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IndyCar eyes return to Belle Isle, other former venues UPDATE IndyCar CEO Randy Bernard has also been talking to the Michigan and California Speedways, both of whom used to run 500-mile races for Indy cars but suffered precipitous fall-offs in crowds amid the worst of the CART/IRL war.

"It depends how much interest we have from our fans [in Michigan]," he remarked. "I think that's a very important question to ask in that process. We have talked to the California Speedway. It's a big issue with ISC. They would love California to be part of our series.

"I think our relationship with ISC is good," Bernard added. "What we're trying to do right now is to ask what can you bring to the table that you currently aren't bringing to the table in support of marketing and advertising. On the other side we have to make sure that we have compelling races that are very competitive and exciting."

Other domestic tracks Bernard is talking to include Road America, Laguna Seca and the Milwaukee Mile. He's also interested in trying to get back to the Pacific Northwest.

"In talking to a lot of sponsors they love reaching coast to coast and there's definitely interest in Portland or Seattle," Bernard noted. "That's definitely something we're looking at. It's not in the schedule for 2011, but maybe 2012."

Bernard admitted he's also talking to Quebec City about a possible 2012 race.

"There has been communication there back and forth," he said. "We sent a letter a couple of weeks ago saying we are interested. There are a tremendous amount of promoters out there that are wanting to bring an Izod IndyCar series event to their city, domestically and internationally, and right now we need to wade through them, look at the pros and the cons and see what's in the best interests of our sport in the longterm.

"I want to work on the 2012 schedule and get everyone excited and energetic. Next year, when we're making our decisions, we're definitely going to have a lot more tracks to choose from. I've seen some really good momentum. The promoters are very intrigued right now and they're all wanting to talk to us, which is a big positive." Gordon Kirby, The Way it Was

The last time the IRL visited Belle Isle Justin Wilson won for the Newman/Haas team.  The race, like all those before lost money.  Can the IRL be successful this time?
Open-wheel racing could very well return to Detroit in 2012. Randy Bernard, the CEO of the Izod IndyCar series, said he visited Detroit last week to tour Belle Isle, which hosted IndyCar racing on its semi-permanent Belle Isle track until the event was canceled before the 2009 race for economic reasons.

"What a beautiful little island," Bernard said Sunday morning at New Hampshire Motor Speedway, where the IndyCar series announced it will return to race next year. "There is interest (in Detroit)."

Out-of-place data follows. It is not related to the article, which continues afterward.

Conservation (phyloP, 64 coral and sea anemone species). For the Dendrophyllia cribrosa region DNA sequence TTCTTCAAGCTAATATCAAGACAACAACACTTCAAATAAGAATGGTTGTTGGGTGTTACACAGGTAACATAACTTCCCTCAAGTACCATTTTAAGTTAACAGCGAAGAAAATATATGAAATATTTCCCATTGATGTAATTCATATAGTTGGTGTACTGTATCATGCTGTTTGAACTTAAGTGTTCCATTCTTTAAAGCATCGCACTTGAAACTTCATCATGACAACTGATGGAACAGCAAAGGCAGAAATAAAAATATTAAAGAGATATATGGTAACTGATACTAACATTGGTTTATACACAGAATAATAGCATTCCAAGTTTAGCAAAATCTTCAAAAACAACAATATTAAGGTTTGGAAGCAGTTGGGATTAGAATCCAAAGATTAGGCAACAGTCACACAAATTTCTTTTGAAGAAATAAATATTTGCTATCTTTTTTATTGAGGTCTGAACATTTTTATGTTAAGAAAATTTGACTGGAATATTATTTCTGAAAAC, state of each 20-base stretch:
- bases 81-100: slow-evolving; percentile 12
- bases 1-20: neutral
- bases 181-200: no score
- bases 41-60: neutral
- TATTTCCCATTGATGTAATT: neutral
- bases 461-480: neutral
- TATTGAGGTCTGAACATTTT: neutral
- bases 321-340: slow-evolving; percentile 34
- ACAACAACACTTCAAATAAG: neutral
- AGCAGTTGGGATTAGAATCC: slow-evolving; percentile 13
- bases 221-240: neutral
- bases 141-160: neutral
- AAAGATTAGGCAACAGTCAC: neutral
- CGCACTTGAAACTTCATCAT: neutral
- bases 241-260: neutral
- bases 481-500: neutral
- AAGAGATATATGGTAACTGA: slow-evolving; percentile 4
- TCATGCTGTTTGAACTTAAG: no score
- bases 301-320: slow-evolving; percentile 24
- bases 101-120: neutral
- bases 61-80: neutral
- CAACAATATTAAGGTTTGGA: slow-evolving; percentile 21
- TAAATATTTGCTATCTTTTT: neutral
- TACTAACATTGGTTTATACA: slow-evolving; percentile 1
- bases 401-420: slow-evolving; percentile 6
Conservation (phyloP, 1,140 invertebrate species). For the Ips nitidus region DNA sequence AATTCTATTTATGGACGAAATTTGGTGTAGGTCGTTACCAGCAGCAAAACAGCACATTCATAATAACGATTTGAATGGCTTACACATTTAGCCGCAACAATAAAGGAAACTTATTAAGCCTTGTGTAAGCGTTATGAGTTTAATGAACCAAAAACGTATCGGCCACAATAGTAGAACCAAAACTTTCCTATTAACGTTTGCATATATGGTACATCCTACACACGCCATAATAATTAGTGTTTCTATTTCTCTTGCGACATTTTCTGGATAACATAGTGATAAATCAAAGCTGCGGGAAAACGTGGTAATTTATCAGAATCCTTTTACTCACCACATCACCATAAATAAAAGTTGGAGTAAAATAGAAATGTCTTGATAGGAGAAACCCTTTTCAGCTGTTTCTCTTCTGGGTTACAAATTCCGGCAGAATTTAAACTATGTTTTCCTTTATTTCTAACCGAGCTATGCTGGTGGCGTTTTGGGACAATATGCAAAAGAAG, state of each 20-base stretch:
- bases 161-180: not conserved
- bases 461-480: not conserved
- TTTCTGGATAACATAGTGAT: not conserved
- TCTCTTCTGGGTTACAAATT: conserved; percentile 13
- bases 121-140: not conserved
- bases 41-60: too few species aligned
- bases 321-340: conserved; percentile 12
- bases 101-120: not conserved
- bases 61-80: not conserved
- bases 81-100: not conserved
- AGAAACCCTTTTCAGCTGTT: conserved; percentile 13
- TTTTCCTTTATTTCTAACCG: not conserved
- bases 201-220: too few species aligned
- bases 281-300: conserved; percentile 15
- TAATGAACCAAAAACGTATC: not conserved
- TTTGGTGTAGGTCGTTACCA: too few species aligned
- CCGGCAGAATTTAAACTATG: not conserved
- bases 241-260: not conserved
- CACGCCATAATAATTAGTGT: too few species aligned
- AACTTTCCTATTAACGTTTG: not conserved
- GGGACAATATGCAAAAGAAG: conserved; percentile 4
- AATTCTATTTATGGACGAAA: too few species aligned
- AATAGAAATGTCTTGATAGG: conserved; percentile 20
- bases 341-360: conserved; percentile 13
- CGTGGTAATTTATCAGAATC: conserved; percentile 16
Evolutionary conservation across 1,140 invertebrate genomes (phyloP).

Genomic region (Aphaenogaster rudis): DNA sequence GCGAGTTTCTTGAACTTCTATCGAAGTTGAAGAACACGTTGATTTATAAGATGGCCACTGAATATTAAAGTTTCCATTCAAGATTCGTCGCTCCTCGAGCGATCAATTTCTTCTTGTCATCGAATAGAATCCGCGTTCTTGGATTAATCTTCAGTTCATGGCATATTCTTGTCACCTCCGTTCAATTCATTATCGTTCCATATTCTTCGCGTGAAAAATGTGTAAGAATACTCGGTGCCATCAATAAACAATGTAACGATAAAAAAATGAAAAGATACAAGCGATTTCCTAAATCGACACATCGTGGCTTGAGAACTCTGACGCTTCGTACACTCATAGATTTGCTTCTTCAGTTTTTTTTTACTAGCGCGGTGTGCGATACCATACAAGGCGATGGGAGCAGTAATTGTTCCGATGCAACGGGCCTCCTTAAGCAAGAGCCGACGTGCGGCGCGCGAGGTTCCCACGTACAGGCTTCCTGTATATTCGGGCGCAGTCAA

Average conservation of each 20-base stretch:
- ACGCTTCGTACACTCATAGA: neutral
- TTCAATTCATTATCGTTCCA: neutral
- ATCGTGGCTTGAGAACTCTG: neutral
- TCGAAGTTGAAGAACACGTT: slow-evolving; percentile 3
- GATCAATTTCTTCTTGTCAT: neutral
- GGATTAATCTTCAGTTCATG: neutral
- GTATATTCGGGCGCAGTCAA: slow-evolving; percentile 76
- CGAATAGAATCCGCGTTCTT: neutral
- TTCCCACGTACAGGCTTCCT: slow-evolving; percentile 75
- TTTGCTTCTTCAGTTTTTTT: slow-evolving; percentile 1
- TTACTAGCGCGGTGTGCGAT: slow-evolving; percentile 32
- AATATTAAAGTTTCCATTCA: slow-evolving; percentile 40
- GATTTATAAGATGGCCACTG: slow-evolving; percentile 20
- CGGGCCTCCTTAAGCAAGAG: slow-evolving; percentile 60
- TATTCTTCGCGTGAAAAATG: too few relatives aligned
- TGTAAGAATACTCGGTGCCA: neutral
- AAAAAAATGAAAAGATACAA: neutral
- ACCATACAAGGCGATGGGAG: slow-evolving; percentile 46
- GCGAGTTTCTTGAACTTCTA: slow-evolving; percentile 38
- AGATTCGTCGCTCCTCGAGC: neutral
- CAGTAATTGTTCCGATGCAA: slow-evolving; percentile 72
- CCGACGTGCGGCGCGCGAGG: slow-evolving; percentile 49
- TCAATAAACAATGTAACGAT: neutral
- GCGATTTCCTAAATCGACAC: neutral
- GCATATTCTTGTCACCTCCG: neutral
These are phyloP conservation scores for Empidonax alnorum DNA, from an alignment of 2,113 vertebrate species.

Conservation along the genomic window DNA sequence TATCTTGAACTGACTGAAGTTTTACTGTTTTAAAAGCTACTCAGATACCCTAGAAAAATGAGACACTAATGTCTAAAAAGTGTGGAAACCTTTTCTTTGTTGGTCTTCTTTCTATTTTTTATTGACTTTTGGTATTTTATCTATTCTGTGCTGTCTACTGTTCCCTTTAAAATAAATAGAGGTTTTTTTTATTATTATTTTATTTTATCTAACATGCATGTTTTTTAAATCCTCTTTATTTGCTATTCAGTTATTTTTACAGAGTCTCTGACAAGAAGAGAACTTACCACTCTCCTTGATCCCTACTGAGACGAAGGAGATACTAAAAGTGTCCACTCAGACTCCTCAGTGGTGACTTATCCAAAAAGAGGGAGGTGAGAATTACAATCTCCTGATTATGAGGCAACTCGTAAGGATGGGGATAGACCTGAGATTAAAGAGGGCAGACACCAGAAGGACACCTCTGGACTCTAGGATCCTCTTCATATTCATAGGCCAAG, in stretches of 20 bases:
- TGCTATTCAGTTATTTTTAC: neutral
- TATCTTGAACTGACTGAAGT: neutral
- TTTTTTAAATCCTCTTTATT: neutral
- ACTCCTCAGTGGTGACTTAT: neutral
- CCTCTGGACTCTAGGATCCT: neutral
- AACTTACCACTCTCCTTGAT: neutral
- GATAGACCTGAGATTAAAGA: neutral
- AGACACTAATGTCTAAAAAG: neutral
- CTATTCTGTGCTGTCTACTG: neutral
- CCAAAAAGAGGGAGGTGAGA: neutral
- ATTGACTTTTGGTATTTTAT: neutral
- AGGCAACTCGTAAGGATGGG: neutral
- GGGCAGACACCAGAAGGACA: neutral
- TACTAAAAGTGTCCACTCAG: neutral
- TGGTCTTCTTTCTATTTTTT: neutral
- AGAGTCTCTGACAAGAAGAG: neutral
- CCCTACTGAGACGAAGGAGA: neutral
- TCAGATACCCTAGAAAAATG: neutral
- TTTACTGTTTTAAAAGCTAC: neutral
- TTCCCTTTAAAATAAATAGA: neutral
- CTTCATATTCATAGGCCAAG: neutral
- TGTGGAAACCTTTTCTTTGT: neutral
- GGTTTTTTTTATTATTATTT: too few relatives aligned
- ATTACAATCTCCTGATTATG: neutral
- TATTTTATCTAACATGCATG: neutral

Bloomfield Hills-businessman Roger Penske backed the Detroit race and repeatedly has said he wants to see it return to Belle Isle. Bud Denker, senior vice president of Penske Corp., was the chairman of the event and likely would continue in that role. zzzz

"We need a race in Detroit," said Penske, who owns teams in the IndyCar and NASCAR series. The IndyCar series currently is powered by Honda.

Penske has had several discussions with Bernard about returning to Detroit, and while 2011 was the original target for Penske to revive the race, Bernard said Sunday that 2012 appears to be a more reasonable option.

"There's some intrigue there, because some of the auto manufacturers are very interested in seeing us back in Detroit and of course Roger Penske is very interested in seeing us back there, so if we can accommodate all of those, I think that it makes great sense for us to be there," Bernard said.

"I'm receptive of where it's going to showcase our sport in the very best places, and what's going to grow our sport. When you have all your auto manufacturers located in Detroit and you're car racing, I think it makes great sense to try to accommodate those folks even though they're not involved in the series right now. I think it's a step."

Michigan used to host two open-wheel races a year, in Detroit and at Michigan International Speedway in Brooklyn. The IndyCar series left MIS after the 2007 season.

MIS president Roger Curtis, whose track hosts two NASCAR weekends each summer, said recently that he has inquired about having an IndyCar race at the high-speed two-mile oval, but said it seems unlikely the series will return.

"It depends how much interest we have from our fans there," Bernard said of returning to MIS. "That's a very important question to ask in that process. I don't think you'd see (Belle Isle and MIS) in the same year I think you'd see one or the other and see the level of interest and hopefully we could grow upon that." Detroit News

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